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Toledo, Land Bank awarded $9.8 million to demolish blighted properties

The grant comes from the Ohio Department of Development and requires a 25% match from the City of Toledo.

TOLEDO, Ohio — Toledo and the Lucas County Land Bank will get $9.8 million to demolish vacant homes affecting the city with blight. 

"We're going to be able to do more work in this community than any other community in the state of Ohio," Mayor Wade Kapszukiewicz said. 

Kapszukiewicz said he's thrilled at the opportunity for the city of Toledo and partner Lucas County Lank Bank to receive the nearly $10 million to demolish blighted homes.

"Over a thousand structures are going to go away and when that happens, those neighborhoods become a little safer. They become a little more livable. There's a real sense of pride that comes back and frankly the property value of the remaining homes go up," Kapszukiewicz said.

The grant comes from the Ohio Department of Development and requires a 25% match -- $3.3 million -- from the City of Toledo, which will use American Rescue Plan Act funds, Kapszukiewicz said.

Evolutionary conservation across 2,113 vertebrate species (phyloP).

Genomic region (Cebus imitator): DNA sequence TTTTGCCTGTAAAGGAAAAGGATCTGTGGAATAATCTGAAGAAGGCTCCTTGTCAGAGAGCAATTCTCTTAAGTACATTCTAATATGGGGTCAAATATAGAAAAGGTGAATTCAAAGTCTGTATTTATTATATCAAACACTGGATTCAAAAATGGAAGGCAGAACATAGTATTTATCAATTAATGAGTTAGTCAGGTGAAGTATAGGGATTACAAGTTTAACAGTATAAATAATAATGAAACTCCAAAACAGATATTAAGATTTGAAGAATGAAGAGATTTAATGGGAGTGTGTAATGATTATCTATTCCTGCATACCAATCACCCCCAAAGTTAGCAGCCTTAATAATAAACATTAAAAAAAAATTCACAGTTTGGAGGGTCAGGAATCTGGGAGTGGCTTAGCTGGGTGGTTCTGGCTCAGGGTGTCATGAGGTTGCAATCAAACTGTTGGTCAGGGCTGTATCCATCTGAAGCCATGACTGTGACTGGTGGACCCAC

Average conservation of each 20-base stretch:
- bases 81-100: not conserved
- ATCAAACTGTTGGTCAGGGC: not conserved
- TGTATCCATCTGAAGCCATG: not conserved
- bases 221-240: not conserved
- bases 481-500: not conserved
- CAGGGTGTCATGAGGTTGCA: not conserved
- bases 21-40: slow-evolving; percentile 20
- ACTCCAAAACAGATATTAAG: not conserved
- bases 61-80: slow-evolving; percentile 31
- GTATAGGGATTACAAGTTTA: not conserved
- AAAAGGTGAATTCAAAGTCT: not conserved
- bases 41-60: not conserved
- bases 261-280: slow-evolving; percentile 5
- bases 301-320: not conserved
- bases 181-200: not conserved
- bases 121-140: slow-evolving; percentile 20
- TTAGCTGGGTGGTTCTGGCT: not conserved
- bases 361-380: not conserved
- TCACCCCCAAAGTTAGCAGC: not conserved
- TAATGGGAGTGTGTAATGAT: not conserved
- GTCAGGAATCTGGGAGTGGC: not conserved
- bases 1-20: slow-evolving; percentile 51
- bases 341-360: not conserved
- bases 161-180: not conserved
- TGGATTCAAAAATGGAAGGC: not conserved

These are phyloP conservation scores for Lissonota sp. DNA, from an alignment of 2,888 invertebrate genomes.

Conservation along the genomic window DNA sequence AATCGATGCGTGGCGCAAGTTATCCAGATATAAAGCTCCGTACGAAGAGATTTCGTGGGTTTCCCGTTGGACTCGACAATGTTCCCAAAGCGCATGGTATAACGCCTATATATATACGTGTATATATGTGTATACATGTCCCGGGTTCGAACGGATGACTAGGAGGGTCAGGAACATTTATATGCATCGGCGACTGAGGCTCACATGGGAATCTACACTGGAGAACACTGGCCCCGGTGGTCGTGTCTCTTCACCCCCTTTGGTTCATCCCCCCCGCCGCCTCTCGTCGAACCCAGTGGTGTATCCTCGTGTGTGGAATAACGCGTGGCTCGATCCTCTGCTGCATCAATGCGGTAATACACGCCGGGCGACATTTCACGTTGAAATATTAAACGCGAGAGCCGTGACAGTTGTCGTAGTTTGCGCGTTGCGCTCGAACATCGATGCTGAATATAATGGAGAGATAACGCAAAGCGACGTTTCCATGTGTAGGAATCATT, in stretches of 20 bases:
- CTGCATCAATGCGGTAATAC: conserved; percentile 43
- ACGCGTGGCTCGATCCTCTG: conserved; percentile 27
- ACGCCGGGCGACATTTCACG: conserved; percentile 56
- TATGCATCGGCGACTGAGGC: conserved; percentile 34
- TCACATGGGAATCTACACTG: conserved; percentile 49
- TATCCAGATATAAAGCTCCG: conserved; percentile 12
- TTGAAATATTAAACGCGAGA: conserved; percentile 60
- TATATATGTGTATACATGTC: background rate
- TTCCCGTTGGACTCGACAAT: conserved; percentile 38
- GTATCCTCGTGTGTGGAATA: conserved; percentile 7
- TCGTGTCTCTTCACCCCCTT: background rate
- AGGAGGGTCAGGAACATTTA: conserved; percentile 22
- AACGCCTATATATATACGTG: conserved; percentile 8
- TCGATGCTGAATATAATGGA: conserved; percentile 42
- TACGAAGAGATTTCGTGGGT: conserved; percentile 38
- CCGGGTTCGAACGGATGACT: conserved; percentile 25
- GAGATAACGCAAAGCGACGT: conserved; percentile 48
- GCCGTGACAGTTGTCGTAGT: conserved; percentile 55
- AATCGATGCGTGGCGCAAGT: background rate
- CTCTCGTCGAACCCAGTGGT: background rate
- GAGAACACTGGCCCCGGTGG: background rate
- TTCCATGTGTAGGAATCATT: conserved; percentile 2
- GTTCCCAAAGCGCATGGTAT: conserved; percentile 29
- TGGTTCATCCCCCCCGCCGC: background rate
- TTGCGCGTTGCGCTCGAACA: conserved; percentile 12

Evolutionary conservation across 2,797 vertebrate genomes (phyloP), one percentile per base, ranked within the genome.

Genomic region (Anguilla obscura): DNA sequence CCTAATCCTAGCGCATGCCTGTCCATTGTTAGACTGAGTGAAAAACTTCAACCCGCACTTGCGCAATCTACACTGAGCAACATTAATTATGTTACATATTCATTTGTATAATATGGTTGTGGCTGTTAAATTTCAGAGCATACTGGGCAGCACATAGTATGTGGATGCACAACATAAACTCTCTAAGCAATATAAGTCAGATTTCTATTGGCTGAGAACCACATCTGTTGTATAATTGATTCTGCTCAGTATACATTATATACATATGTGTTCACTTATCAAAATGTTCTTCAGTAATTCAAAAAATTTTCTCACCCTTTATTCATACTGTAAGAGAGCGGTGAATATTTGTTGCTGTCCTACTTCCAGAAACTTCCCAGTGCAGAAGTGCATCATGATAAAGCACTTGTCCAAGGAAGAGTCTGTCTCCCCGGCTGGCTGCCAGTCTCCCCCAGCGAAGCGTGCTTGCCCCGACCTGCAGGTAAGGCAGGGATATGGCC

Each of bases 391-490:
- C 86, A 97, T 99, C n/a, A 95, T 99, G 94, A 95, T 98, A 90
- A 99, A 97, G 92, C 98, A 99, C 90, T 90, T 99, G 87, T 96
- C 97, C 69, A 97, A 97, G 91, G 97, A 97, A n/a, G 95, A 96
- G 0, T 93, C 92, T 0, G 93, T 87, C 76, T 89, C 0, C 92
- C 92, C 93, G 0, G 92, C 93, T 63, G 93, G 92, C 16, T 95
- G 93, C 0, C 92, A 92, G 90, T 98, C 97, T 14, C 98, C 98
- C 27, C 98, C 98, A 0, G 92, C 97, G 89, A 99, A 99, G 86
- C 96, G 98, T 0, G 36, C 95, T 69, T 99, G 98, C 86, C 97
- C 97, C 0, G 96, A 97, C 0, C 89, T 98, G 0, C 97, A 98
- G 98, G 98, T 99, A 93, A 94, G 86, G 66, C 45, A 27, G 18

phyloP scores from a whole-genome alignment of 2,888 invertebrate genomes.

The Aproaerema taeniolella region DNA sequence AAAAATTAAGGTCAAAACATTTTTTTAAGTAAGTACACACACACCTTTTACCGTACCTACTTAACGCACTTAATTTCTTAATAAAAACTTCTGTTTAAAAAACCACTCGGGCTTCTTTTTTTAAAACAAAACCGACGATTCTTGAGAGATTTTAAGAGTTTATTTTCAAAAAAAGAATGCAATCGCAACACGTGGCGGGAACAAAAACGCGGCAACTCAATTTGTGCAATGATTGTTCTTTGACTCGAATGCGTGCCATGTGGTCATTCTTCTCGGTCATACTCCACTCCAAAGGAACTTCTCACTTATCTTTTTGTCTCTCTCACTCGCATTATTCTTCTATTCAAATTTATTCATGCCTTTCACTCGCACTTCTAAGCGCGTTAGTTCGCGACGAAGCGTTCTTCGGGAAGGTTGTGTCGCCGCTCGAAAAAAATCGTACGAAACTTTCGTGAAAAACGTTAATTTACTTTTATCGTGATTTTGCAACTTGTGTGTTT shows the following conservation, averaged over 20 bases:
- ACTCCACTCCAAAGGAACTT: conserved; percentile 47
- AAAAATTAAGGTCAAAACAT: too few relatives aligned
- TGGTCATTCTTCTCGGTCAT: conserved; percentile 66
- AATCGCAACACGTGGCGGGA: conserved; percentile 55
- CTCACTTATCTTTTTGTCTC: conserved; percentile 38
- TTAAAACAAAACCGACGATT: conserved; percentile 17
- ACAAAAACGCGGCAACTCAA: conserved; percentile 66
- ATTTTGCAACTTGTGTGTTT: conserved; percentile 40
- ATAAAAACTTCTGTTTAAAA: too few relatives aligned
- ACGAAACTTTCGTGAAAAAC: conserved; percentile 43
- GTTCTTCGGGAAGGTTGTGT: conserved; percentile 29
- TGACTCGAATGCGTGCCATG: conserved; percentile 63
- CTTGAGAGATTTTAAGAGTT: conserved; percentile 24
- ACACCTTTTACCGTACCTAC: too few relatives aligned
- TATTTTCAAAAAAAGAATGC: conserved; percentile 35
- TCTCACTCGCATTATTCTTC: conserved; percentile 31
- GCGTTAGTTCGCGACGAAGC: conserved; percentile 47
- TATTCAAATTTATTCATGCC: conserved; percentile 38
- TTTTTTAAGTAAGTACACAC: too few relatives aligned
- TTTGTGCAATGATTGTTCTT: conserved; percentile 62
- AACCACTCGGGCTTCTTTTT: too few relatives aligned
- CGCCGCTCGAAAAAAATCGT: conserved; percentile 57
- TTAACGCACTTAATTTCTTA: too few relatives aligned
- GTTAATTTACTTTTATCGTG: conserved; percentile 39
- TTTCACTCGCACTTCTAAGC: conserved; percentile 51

It takes a bite out of the 3,500 estimated properties the city says are sitting vacant right now.

"As of right now, without grant funding, we don't have a good, steady stream of demolition revenue available, City of Toledo demolition coordinator Stephanie Beebe said. "So without this grant money, we wouldn't be able to tackle this problem. And this is a problem we know has been here for 10,15 years."

One of the more than 1,000 structures slated for demolition is the former Rosemary Apartments at the corner of Detroit and Phillips avenues. Joshua Sorrell, 16, lost his life there in 2016.

As the buildings come down, opportunities open up.

"Maybe that opportunity is as simple as the neighbor next door extending his or her yard and planting more flowers or maybe the community will come together in a more coordinated way and create a little park, a little pocket park," Kapszukiewicz said. 

The city says work will start in north Toledo and move clockwise through the city over the next two to three years.

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